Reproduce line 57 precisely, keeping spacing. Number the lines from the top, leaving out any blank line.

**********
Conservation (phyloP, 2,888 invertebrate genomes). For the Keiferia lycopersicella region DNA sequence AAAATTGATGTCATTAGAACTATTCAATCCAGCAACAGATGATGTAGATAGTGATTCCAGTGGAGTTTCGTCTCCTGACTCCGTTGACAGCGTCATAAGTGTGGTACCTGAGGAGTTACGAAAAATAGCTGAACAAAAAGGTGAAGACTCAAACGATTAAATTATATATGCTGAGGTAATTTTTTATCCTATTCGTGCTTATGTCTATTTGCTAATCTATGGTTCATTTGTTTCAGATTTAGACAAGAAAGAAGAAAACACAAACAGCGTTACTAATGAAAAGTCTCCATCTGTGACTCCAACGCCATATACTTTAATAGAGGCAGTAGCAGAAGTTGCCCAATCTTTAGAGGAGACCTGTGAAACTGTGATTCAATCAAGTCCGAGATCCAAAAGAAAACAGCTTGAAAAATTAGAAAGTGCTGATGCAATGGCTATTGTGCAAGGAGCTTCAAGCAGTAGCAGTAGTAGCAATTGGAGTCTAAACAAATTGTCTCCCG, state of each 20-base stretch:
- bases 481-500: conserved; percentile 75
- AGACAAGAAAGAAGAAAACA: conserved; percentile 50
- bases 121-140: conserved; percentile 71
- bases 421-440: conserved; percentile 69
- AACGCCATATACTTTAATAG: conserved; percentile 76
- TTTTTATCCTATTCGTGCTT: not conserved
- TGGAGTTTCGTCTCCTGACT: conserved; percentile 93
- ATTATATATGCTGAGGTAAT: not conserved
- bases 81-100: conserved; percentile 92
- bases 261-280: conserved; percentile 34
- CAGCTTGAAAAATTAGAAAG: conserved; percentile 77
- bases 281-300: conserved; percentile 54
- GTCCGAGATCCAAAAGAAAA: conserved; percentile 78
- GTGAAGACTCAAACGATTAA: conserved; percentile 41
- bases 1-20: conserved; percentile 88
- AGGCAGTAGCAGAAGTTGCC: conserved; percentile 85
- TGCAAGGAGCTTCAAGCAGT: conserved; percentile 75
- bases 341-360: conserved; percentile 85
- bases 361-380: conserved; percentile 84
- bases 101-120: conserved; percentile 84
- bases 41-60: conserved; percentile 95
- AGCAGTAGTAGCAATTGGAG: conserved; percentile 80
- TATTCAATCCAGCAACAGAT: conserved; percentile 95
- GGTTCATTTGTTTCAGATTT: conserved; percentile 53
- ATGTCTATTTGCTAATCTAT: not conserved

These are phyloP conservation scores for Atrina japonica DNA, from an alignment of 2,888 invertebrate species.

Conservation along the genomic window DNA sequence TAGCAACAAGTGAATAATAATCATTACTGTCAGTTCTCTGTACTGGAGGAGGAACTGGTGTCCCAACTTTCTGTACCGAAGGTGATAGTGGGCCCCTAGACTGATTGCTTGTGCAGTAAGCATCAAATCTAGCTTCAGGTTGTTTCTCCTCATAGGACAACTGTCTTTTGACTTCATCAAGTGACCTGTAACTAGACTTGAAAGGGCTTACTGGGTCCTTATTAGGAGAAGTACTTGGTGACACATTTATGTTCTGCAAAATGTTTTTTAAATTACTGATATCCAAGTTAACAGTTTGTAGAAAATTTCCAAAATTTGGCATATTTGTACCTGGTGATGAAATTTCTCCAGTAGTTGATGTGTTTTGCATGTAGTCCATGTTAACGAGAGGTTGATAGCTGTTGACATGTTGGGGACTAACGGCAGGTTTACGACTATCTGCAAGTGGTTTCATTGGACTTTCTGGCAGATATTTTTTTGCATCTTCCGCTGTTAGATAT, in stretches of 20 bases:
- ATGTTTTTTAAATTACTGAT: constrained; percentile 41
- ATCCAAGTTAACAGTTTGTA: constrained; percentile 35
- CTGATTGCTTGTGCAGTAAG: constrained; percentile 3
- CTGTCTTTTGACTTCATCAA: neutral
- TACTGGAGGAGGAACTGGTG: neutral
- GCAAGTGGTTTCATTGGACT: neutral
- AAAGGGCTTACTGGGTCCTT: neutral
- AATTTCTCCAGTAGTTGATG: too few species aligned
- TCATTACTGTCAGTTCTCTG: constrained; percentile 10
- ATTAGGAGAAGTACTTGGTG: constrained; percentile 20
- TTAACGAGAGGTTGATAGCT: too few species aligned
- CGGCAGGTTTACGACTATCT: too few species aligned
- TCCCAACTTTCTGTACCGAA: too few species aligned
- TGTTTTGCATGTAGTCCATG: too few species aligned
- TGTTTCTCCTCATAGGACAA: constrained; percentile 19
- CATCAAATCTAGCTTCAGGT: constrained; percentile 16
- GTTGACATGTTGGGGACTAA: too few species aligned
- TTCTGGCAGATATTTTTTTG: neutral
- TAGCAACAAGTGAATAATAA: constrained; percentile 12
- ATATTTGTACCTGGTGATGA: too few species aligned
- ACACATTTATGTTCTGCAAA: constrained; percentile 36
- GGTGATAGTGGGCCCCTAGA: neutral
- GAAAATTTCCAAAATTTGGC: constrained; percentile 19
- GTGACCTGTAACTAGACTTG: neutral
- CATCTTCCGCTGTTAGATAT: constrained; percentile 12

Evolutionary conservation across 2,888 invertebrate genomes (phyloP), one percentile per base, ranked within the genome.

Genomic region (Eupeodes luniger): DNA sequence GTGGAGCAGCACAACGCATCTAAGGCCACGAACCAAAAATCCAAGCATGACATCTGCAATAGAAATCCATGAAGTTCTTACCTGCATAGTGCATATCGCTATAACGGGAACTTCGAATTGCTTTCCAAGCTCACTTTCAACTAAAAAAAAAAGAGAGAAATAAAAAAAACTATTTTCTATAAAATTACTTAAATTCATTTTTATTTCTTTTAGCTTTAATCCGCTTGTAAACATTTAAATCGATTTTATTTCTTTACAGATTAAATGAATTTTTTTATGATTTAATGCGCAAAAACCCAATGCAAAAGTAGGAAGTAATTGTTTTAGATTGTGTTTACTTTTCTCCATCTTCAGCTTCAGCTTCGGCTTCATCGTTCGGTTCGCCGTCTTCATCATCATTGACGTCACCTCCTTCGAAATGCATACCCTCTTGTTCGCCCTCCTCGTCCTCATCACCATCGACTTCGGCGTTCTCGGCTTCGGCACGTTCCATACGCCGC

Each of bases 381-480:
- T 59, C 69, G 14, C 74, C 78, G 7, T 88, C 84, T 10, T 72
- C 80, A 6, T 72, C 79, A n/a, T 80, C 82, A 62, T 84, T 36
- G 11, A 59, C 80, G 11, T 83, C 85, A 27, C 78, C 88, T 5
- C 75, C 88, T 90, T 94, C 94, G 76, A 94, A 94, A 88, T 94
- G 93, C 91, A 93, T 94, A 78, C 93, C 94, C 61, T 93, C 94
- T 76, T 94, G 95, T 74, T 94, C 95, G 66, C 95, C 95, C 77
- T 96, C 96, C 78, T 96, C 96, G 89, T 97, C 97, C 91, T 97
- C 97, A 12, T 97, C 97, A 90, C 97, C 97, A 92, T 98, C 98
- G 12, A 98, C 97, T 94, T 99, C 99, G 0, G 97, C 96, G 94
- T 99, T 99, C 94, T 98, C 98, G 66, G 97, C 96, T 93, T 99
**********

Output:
- T 59, C 69, G 14, C 74, C 78, G 7, T 88, C 84, T 10, T 72